Saturday, March 19, 2005

The Devestating Effects of Porn

The following letter has been edited as noted by the italics for clarity. This letter was taken off of an internet site. The writer self identifies as a liberal, and seems to be disintersted in morality, at least in the way you and I might see it. The letter has some adult content. I hope you feel, as I do, that it was necessary to leave it in to get the full impact. I pray that after you have read this, you will feel the same sense of urgency that I do regarding this subject. Please tell others to come, read, and COMMENT.

Perhaps what many men don't understand is that the
difficulty posed by porn - and more generally - the
constant barrage of 'perfect' women is not only or
necessarily lowered self-esteem but a sense of
isolation and sadness that a woman feels. When I
studied pornography academically, I thought that porn
as a problem was ludricous (excepting in cases of
hard-core or violent porn). I would be the first to
defend it on grounds of freedom of expression, sexual
liberation, etc. For years, I've thought of myself as
a "feminist that accepts porn".

That viewpoint was brought sharply into question very
recently when I discovered that my boyfriend - who is
a dear kind man who says he loves me - both looks at
and masturbates to (soft-core) porn. I really don't
know how much of it is linked to self-esteem: I do not
have the features of the classic porn star but I am
petite and fit and, as far as I understand, physically
attractive to a lot of men including my boyfriend. I
don't feel less attractive as a result of my discovery
but I do feel diminished in a way that I can barely
articulate to myself. I guess the closest I can come
to describing how I feel is that the act of sex
between him and I has now changed from something only
he and I do to something that - psychologically - he
does with other women. And of course, there is also
the sense that these other women have qualities I
don't have and never will (without surgery I suppose)
- though I don't think it's a lowered self-esteem
thing but more a practical observation - ie. "I will
never look like that, so my boyfriend will always look
at that because he won't get it with me.". Because of
this I feel like our monogamous relationship is no
longer monogamous in spirit though it is in letter.

I guess my question to men (and women) who feel that
porn is inconsequential in relationships: is it too
much to ask to be the only one your partner fantasizes
about, at least in the first few years of a
relationship? Maybe it is, I don't know. Of course I
know there are other beautiful women out there and of
course my boyfriend will notice them, but it just
seems like masturbation or actively pursuing pictures
of these women is so much more than just noticing. The
other thing is - I notice attractive men but I don't
masturbate to the thought of them nor fantasize about
them because I love (loved?) my boyfriend.

It's not that I stop myself from thinking these things
because it's morally wrong but just because - being in
love with him - it hadn't even occurred to me to look
at other men in that way. I feel so hurt and I don't
even really fully know why - the consequence of which
is I feel so distant from him and I find it difficult
to love him. So - to sum up - I would ask that rather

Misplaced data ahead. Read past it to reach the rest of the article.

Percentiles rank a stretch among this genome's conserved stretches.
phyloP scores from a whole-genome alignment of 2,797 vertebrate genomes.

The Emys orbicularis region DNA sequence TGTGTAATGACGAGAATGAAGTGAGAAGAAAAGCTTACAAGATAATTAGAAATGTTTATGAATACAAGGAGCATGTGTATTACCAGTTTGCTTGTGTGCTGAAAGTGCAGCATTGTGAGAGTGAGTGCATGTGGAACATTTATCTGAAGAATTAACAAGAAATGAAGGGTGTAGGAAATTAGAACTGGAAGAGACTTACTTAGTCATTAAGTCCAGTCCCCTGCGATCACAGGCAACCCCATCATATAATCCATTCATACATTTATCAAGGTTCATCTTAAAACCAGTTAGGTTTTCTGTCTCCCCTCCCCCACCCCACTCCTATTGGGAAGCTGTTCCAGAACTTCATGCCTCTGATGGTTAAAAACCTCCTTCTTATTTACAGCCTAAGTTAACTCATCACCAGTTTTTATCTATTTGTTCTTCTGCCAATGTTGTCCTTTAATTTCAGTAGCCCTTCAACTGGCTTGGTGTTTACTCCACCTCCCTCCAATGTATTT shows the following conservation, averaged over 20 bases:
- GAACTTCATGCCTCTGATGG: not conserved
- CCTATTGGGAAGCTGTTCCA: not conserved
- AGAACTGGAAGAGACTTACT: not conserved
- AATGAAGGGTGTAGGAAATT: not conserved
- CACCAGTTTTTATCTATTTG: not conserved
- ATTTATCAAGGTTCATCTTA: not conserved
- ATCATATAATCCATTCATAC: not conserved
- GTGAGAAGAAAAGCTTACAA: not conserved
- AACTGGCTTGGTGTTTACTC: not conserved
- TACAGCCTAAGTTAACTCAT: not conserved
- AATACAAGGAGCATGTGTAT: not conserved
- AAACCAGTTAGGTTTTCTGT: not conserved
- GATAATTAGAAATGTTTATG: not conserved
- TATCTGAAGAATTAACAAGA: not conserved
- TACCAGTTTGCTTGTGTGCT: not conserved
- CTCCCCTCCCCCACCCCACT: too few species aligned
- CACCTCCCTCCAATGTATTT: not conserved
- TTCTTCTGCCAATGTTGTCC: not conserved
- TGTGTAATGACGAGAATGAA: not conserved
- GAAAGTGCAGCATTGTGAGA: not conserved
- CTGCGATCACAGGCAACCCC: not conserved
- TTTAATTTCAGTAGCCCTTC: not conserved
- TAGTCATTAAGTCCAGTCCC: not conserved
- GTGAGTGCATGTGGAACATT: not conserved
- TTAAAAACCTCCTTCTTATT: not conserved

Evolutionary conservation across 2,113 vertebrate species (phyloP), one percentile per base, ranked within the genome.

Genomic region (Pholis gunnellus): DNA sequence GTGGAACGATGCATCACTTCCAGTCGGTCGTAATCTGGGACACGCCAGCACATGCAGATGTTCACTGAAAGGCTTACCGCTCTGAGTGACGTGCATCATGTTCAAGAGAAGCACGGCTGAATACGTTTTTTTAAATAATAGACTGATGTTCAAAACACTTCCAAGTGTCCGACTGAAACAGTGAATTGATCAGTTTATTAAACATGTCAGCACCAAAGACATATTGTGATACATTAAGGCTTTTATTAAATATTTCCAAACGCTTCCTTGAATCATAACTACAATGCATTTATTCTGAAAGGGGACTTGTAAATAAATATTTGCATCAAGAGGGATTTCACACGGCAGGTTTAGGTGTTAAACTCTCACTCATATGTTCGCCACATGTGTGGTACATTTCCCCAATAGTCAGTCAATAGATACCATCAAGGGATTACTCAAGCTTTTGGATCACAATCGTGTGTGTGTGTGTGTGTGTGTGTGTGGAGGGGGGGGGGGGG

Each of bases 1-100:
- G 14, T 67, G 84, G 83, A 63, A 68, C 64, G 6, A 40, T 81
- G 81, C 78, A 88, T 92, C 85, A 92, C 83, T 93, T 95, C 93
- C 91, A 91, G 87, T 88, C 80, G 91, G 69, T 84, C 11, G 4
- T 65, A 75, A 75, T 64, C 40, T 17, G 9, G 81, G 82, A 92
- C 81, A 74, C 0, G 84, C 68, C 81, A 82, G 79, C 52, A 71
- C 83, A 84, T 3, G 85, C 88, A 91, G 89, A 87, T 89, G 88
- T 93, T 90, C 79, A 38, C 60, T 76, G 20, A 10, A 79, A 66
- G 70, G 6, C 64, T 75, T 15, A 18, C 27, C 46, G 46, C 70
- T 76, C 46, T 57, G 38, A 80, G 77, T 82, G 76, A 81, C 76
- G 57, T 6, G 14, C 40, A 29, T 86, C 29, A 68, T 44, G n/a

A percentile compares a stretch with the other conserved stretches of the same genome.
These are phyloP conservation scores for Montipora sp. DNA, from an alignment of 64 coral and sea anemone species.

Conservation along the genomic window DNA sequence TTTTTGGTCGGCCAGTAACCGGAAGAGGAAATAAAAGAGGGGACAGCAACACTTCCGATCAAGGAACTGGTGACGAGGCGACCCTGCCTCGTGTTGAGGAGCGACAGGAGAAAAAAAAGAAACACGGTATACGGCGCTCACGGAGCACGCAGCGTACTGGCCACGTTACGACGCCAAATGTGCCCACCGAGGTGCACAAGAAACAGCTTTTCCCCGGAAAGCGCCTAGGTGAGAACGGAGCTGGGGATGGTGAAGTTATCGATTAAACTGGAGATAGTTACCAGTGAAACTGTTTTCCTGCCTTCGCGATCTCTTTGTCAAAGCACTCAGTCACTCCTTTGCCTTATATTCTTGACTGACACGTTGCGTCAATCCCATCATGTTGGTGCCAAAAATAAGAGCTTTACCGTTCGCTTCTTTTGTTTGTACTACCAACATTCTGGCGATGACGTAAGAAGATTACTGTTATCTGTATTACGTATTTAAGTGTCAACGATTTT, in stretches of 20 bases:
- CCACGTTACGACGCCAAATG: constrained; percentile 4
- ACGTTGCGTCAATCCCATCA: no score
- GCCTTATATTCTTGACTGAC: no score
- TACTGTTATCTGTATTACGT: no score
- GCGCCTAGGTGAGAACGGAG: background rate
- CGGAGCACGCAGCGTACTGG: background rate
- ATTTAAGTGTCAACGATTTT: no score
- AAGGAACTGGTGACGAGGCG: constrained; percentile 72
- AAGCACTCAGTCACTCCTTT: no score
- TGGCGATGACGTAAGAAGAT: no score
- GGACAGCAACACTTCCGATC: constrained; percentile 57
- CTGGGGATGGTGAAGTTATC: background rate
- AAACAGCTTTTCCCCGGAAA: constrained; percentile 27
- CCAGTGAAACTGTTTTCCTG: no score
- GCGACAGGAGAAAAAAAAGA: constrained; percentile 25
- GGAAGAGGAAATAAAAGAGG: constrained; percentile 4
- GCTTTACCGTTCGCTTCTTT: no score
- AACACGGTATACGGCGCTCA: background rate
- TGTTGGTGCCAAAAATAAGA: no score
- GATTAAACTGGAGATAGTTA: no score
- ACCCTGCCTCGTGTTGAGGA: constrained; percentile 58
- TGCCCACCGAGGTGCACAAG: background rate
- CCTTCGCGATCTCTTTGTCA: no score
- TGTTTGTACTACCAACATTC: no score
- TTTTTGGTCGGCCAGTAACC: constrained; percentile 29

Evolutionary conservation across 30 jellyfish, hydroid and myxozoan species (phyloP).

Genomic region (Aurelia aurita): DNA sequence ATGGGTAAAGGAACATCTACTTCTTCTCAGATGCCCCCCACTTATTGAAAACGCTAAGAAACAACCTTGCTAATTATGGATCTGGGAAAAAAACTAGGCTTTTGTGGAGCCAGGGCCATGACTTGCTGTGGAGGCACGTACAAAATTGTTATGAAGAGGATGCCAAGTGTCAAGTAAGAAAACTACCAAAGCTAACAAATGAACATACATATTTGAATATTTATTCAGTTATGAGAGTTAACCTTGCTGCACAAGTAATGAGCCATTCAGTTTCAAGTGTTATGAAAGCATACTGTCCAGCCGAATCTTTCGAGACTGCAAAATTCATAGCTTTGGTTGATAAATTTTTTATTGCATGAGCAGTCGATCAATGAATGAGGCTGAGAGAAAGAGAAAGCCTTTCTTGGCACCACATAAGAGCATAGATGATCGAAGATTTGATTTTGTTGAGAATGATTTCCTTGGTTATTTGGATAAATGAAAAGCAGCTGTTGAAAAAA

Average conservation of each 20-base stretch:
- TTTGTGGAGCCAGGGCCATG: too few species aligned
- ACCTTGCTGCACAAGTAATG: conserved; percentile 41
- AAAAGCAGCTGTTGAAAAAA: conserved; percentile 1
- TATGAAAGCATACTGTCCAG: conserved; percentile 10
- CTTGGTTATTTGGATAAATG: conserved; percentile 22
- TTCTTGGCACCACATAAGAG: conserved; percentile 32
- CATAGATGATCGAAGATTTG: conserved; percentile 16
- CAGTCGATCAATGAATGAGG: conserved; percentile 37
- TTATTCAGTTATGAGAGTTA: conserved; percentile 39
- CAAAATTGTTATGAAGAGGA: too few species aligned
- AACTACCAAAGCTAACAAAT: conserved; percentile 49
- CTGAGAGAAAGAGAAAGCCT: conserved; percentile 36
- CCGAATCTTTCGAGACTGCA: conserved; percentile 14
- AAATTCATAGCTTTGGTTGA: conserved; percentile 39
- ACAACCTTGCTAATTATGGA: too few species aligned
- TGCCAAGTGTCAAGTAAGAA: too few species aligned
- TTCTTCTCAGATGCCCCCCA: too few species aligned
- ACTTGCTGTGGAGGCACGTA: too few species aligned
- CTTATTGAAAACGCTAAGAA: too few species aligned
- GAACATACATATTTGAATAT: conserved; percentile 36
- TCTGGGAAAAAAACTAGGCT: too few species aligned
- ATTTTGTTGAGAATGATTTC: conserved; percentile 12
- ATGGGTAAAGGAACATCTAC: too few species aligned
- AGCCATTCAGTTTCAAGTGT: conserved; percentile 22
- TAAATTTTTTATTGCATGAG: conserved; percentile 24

than placing blame or criticizing one sex for having
the wrong standards, etc, that maybe we would think
about how this really affects human relationships and
the love that we let ourselves feel - despite the fear
of being vulnerable to another that we all have. If
there is something out there that reduces the sum
quotient of love and caring in the world, why do we
want it?



__________________________________

1 comment:

Eric Snyder said...

I didn't feel the sense of "urgency" you did after reading the post. Being the father of three daughters, I did feel a sadness for the author. I feel certain that if the opportunity ever presented itself to discuss this woman's dilemma with her that she likely would be completely closed minded to consider that she is simply reaping what she has sown.

Porn is certainly not a 20th/21st century issue. Consider the Hebrew prophet Ezekiel's disgust as he was permitted to view pornographic images in the very Temple itself. Porn has been around since humans first learned to put images on paper/walls/stone.

In my opinion, porn is more a symptom of a problem rather than the problem itself. It is a symptom, along with a number of other social ills, whose only true remedy is a growing, developing, and obedient relationship between a human being and their Creator God. Porn, drug addiction, alcohol abuse, gluttony, dishonesty, and lack of moral clarity regarding right and wrong all point to an increasingly "Godless" attitude of individuals, schools, communities, and our nation.

Porn, marital infidelity, fornication, low self-esteem, violence, and lovelessness all can only be solved or resolved by accepting the fact that "Father" really does know best. Our relationships with others will smooth out (never become perfect) once our relationship with God through Jesus Christ is established and is growing. Until then, we will continue to treat the "symptoms" rather than the problem. Women will wonder why men behave the way they do and leave the women feeling used and abused. And men will wonder why the exhiliration of porn, masturbation, and fantasy relationships can only be maintained by more and more perverse behavior only to leave them empty and unfulfilled.

Will believers be bold enough to share the truth we know is necessary to solve the problem rather than putting another band-aid on the symptom?